Welcome to Florida NRCS! We offer financial and technical resources that help farmers, ranchers, and foresters conserve soil, protect water, and provide wildlife habitat. All our programs are voluntary and benefit both landowners and the environment!
Florida NRCS, led by our State Conservationist and Leadership Team, serves diverse agricultural needs through four area offices, 34 field offices, and a Plant Materials Center. We provide voluntary, cost-effective program and technical assistance to landowners to conserve, protect and improve soil, water, air, plants and animals. In doing so, we enable farmers and landowners to better steward and manage their property and remain economically viable.
View our Fiscal Year 2023 Annual Report: Click the cover image below (center) or visit our State Office page to download the PDF version.
State Programs and Initiatives
En Español: El Servicio de Conservación de Recursos Naturales (NRCS) del Departamento de Agricultura (USDA) en Florida invita a los agricultores y ganaderos a presentar solicitudes para varios programas de conservación. La participación en todos los programas es voluntaria y continuo, pero habra ocasiones en que se anuncien fechas de vencimiento para aplicar segun cantidades de fondos anuales. Para obtener más información sobre los programas de asistencia técnica y financiera de NRCS visite el siguiente sitio web: Informacion de NRCS en Español.
State Payment Schedule
NRCS provides financial assistance for selected conservation practices. The availability and amount of financial assistance can vary between states.
Civil Rights Committee
The National Civil Rights Advisory Committee to the Chief (NCRACC) is designed to provide management officials and employees with counsel and advice to enhance and ensure compliance with their equal employment opportunity and program delivery responsibilities.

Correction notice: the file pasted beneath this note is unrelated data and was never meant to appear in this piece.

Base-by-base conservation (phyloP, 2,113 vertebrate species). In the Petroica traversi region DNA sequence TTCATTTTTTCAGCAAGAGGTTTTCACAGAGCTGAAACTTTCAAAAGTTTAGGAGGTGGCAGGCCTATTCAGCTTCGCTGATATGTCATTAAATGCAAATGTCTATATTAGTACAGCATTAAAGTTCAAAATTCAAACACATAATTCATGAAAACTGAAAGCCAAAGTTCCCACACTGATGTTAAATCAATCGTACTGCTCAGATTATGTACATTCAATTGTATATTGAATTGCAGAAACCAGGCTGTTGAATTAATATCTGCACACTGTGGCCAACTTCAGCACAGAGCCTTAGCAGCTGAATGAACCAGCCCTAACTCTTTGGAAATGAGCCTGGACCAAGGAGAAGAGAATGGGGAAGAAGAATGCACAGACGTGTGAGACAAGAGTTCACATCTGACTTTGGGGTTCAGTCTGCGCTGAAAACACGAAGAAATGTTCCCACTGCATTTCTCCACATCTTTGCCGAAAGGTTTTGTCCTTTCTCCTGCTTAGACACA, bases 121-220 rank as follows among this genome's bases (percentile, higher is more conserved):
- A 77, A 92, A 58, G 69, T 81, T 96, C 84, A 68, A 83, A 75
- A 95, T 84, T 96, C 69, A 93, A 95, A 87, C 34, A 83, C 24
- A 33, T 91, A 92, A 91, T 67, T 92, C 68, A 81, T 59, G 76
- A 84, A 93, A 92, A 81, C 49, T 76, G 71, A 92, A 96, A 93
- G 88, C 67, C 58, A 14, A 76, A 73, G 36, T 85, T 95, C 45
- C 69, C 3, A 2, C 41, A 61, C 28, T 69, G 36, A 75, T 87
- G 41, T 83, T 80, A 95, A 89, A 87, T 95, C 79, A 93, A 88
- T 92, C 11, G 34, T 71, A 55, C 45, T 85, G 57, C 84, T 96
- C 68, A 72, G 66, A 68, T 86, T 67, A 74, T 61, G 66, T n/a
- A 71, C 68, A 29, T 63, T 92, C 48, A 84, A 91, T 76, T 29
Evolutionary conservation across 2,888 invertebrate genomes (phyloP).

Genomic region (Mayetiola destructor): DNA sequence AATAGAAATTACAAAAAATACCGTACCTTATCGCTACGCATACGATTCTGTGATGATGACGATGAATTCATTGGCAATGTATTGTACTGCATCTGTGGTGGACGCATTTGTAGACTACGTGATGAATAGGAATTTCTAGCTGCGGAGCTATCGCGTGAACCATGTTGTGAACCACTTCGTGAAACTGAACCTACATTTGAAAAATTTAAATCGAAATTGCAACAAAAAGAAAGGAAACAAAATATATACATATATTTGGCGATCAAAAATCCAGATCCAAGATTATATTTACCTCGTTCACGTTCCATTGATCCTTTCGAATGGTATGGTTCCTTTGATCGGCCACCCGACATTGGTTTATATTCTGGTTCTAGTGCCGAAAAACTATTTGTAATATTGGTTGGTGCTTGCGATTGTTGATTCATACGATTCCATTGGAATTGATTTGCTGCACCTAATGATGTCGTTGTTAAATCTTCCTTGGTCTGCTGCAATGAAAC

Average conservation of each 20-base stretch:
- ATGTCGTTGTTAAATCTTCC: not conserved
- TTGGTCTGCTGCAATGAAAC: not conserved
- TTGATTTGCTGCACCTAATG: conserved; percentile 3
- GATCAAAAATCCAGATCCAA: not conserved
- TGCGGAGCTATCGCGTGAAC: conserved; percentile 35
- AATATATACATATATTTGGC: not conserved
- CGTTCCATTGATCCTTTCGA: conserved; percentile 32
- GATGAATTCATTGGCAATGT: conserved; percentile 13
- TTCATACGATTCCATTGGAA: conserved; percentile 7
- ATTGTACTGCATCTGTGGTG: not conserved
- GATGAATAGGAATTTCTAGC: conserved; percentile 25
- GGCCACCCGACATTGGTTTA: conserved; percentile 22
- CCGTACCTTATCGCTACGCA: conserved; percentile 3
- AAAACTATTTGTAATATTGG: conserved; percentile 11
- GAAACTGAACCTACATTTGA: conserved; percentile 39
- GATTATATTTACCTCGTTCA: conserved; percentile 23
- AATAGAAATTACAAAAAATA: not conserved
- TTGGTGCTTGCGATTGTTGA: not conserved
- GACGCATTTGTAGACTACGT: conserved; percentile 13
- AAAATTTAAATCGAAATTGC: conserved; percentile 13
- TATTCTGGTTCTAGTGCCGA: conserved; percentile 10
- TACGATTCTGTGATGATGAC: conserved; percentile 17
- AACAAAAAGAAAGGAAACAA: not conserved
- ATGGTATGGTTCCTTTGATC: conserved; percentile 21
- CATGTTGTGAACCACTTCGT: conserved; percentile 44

State Technical Committee
State Technical Committees serve in an advisory capacity to the Natural Resources Conservation Service (NRCS) and other agencies of the U.S. Department of Agriculture (USDA) on the implementation of the natural resources conservation provisions of Farm Bill legislation.
How to Get Assistance
Do you farm or ranch and want to make improvements to the land that you own or lease?
Natural Resources Conservation Service offers technical and financial assistance to help farmers, ranchers and forest landowners.
To get started with NRCS, we recommend you stop by your local NRCS field office. We’ll discuss your vision for your land.
NRCS provides landowners with free technical assistance, or advice, for their land. Common technical assistance includes: resource assessment, practice design and resource monitoring. Your conservation planner will help you determine if financial assistance is right for you.
We’ll walk you through the application process. To get started on applying for financial assistance, we’ll work with you:
- To fill out an AD 1026, which ensures a conservation plan is in place before lands with highly erodible soils are farmed. It also ensures that identified wetland areas are protected.
- To meet other eligibility certifications.
Once complete, we’ll work with you on the application, or CPA 1200.
Applications for most programs are accepted on a continuous basis, but they’re considered for funding in different ranking periods. Be sure to ask your local NRCS district conservationist about the deadline for the ranking period to ensure you turn in your application in time.
As part of the application process, we’ll check to see if you are eligible. To do this, you’ll need to bring:
- An official tax ID (Social Security number or an employer ID)
- A property deed or lease agreement to show you have control of the property; and
- A farm number.
If you don’t have a farm number, you can get one from USDA’s Farm Service Agency. Typically, the local FSA office is located in the same building as the local NRCS office. You only need a farm number if you’re interested in financial assistance.
NRCS will take a look at the applications and rank them according to local resource concerns, the amount of conservation benefits the work will provide and the needs of applicants. View Application Ranking Dates by State.
If you’re selected, you can choose whether to sign the contract for the work to be done.
Once you sign the contract, you’ll be provided standards and specifications for completing the practice or practices, and then you will have a specified amount of time to implement. Once the work is implemented and inspected, you’ll be paid the rate of compensation for the work if it meets NRCS standards and specifications.